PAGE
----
3) Exercise. Most of you think you can ignore this part of the equation. You can’t. Ask me how I know. Trying to be optimally healthy without exercising is like trying to type sitting on a two-legged stool. You’re going to revert to MSU (“make shit up”). This is where things like diets and artificial sweeteners come in. Two recurring pieces of the longevity puzzle that show up in every Blue Zone (cultures where people live vigorously beyond 100 years of age) are a BALi®-type meal plan and routine “exercise.” However, it’s not necessarily exercising in the way we think about it. Think of the people that must still walk just to get water each day or that still wash clothes by hand and hang them out to dry. Some people in this world still don’t drive cars or use robot vacuum cleaners. Bottom line … you must move your body routinely enough to help Lucy and Ethel get candy off the conveyor belt.
If you do not currently have an exercise/movement routine, start with walking. At least FOUR TIMES EACH WEEK, take a three-mile walk that is completed within a 45-minute timeframe (that’s a pace of 15 minutes per mile), or do something comparable.
This article contains the expert medical opinions of the late Roby Mitchell, M.D. All copyrighted works, as well as the use of Dr. Mitchell’s name, image and likeness are the property of Dr. Fitt, LLC. This article was edited for clarity and is published by permission from Dr. Fitt, LLC. It was originally written in response to the linked video about insulin resistance. *https://www.youtube.com/watch?v=vMymMf3-LSc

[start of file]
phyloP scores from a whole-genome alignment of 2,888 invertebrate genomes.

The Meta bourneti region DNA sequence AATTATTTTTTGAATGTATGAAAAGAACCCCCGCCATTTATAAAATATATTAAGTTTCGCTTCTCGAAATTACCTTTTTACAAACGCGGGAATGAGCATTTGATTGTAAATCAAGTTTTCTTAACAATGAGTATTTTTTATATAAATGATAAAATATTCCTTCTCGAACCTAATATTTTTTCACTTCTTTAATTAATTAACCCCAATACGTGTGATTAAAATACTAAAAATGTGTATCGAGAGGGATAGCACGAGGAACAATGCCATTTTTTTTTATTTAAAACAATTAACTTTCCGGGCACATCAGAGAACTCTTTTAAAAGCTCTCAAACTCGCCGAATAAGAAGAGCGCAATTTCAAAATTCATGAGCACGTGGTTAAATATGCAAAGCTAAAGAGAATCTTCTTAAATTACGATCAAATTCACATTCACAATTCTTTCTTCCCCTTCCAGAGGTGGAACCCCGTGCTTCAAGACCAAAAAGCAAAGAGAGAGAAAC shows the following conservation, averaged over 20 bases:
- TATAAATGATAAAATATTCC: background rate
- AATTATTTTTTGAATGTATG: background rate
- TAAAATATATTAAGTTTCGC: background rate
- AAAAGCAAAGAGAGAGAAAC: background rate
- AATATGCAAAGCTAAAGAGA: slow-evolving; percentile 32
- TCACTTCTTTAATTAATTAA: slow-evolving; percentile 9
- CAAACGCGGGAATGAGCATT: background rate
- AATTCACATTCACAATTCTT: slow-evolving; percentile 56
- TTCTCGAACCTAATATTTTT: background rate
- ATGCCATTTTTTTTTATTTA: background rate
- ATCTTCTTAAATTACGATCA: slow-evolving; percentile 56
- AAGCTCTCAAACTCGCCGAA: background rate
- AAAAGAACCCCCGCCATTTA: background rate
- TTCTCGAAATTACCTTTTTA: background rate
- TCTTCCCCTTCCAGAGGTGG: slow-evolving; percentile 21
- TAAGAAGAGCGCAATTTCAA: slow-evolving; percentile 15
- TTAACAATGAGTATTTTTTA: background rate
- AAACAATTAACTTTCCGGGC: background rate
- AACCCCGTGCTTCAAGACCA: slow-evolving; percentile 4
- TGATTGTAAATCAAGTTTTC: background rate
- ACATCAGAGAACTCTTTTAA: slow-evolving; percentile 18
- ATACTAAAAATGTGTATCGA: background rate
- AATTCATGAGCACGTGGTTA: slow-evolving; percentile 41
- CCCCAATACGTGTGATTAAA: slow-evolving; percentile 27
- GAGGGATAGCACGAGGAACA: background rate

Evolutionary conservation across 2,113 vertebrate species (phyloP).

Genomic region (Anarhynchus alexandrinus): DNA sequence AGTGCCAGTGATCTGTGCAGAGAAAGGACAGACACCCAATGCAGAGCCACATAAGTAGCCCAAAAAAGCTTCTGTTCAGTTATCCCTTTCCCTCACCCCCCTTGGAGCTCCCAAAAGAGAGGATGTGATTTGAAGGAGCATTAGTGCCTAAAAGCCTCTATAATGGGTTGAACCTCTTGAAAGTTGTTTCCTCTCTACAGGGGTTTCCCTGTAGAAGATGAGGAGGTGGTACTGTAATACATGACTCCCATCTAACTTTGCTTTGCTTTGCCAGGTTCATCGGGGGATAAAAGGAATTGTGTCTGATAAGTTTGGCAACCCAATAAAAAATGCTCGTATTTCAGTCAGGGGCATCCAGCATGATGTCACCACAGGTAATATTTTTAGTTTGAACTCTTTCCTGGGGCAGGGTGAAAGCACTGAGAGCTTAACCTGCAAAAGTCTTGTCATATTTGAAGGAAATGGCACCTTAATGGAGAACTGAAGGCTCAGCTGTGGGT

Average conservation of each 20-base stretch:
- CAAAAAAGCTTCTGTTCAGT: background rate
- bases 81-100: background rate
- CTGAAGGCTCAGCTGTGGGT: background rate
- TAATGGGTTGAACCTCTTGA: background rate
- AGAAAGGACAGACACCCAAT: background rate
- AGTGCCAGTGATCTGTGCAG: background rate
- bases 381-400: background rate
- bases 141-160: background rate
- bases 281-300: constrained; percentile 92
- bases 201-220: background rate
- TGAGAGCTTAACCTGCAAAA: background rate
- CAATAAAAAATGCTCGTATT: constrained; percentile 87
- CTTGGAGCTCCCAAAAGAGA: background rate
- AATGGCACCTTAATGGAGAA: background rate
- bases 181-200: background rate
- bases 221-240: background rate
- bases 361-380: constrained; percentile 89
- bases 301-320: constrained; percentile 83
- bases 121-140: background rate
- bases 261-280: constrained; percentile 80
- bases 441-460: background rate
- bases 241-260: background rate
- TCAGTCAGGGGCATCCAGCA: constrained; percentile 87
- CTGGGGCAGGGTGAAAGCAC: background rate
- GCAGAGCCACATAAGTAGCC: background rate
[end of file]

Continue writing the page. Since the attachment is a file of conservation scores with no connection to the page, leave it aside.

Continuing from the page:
Our immune system is Intelligently Designed to fight the good fight against colds, flus, and viruses. However, when our immune system is compromised or neglected it will not be equipped to fight as it was designed. To give our immune system its best shot at being successful at its job, let’s look at some very practical things that we can do.
1. High (daily) intake of fruits/vegetables that contain carotenoids. These are the dark red/green/yellow/orange pigments made by plants. Carotenoids are converted to vitamin A if thyroid levels are adequate. Vitamin A helps fortify cell membranes so that viruses cannot get inside and make millions of copies. It is the release of these millions of viral particles that cause the cytokine storm. This puts a virus in a position of a would-be burglar trying to break into a house that has a security system. The longer that burglar stays outside, the more likely he will be detected by neighbors or law enforcement.
2. Get adequate Vitamin D3, with daily supplementation when necessary. Vitamin D3 (cholecalciferol) is actually a hormone that stimulates your cell DNA to produce a variety of proteins. One class of those proteins, cathelicidins, are your internal antimicrobials. If viruses are locked outside the cell due to adequate vitamin A, they get destroyed by cathelicidins. Less sun exposure in the Fall sets you up for low vitamin D and more viral infections, including flu viruses. Optimal range is between 70-100.